Hyperthyroidism – When more can be bad for you


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After writing numerous articles on a wide range of health conditions, we realized that thyroid has not been on our published list yet. So, today we decided to enlighten you about a common yet not fully understood health condition, hyperthyroidism - a condition that affects one of the most important glands in our body, the thyroid gland.

Thyroid gland is an important part of endocrine system. It is situated below the larynx, at either side of the trachea. The main function of thyroid gland is to regulate metabolism in our body. Hyperthyroidism is a condition characterized by overactive thyroid gland. As a result, thyroid gland starts producing too much thyroid hormone than our physiological need. This condition is also sometimes referred to as thyrotoxicosis.

What causes Hyperthyroidism?


Hyperthyroidism can be caused by a number of factors, including:

  • Graves’ disease (an autoimmune disease and the most common cause of hyperthyroidism)

  • Inflammation of the thyroid/thyroiditis (could be due to viral infection, some medications or occurs after pregnancy)

  • Too much iodine consumption (Iodine is an essential component in synthesis of thyroxine hormone)

  • Medication used to treat hypothyroidism

  • Pituitary adenoma: non cancerous growth of thyroid or pituitary gland (rare)

  • Certain tumour of the testes/ovaries (rare)

  • Contrast dye that has iodine in medical imaging tests (this is very rare)



     


How would I know if I am suffering from hyperthyroidism?


The symptoms for this condition might vary from one person to another, however there are a few common symptoms associated to this condition. They are:

  • Nervous emotional state, irritability

  • Rapid, irregular heartbeat

  • Frequent bowel movements

  • Increased appetite, decreased weight

  • Intolerance to heat

  • Hand tremors

  • Goitre (Swollen neck due to enlarged thyroid gland and the swelling may interfere with breathing or swallowing)

  • Sleeping problem

  • Fatigue/muscle weakness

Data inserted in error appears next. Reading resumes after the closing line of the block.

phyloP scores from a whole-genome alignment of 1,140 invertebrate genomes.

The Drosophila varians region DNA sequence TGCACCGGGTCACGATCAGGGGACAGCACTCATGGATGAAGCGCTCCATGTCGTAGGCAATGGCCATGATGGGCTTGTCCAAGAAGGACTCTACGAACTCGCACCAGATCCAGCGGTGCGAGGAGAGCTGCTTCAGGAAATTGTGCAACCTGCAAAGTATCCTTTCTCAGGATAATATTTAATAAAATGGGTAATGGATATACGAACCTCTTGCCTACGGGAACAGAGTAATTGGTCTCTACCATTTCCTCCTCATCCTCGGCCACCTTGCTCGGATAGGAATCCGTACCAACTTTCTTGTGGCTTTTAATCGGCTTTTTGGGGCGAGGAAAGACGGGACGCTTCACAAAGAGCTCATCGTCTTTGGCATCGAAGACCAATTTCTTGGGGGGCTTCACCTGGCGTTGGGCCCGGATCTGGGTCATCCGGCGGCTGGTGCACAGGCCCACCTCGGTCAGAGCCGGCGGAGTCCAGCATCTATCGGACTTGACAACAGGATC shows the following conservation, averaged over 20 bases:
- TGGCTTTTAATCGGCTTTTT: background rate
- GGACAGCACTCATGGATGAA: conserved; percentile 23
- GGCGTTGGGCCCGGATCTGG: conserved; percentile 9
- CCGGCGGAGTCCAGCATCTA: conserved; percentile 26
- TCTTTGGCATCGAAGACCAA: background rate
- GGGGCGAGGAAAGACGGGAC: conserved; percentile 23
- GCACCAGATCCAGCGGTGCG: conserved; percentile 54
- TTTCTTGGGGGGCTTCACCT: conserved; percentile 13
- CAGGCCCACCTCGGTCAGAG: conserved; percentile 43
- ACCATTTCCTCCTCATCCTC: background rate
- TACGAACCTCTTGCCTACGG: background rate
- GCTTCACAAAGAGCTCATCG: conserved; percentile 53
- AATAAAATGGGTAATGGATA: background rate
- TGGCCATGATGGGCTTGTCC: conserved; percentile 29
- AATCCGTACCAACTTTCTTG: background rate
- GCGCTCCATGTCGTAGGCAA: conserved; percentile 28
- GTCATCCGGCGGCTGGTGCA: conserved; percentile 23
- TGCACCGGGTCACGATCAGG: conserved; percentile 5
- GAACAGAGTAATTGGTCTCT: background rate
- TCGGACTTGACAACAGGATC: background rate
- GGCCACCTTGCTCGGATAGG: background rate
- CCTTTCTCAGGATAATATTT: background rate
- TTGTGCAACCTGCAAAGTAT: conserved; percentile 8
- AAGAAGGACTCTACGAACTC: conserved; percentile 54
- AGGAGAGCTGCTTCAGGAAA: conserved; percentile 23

• Exophthalmos (bulging of the eyes due to deposition of fats behind the eyeballs)


How to diagnose this condition?


Many of the symptoms of hyperthyroidism are similar to other diseases, so this condition cannot be diagnosed based only on the symptoms alone. Apart from taking medical history and physical examination, there are a few blood tests taken to confirm if someone is suffering from hyperthyroidism. The tests taken for the diagnosis of hyperthyroidism are described below:

  • TSH (Thyroid stimulating hormone) test: Gold standard test. Most accurate indicator of thyroid activity. TSH level below than normal suggests possibility of hyperthyroidism. Has high sensitivity and the ability to detect even mild hyperthyroidism.

  • T3 and T4 test: T3 is triiodothyronine and T4 is thyroxine, both are thyroid hormones and increased level of one of these or both is indicative of hyperthyroidism.

  • Thyroid-stimulating Immunoglobulin (TSI) test: People with Graves’ disease have higher concentration of circulating TSI. In hyperthyroidism caused by other conditions TSI level is not elevated.

  • Radioactive Iodine Uptake Test: Measures the amount of iodine taken up by thyroid cells from the blood. Low level of iodine uptake might indicate thyroiditis whereas higher level is suggestive of Graves’ disease.

  • Thyroid scan: Identifies distribution of iodine in the thyroid. Helps in diagnosing the cause of hyperthyroidism.


What are the risk factors for hyperthyroidism?


Do you know that women are 2 to 10 times more likely to develop hyperthyroidism? But being a woman is not the only risk factor for this disorder; there are other groups of people who are also predisposed to higher risk of developing hyperthyroidism. People in the following groups are advised to do regular testing given that they are at higher risk of developing this condition:

  • Family history of thyroid disease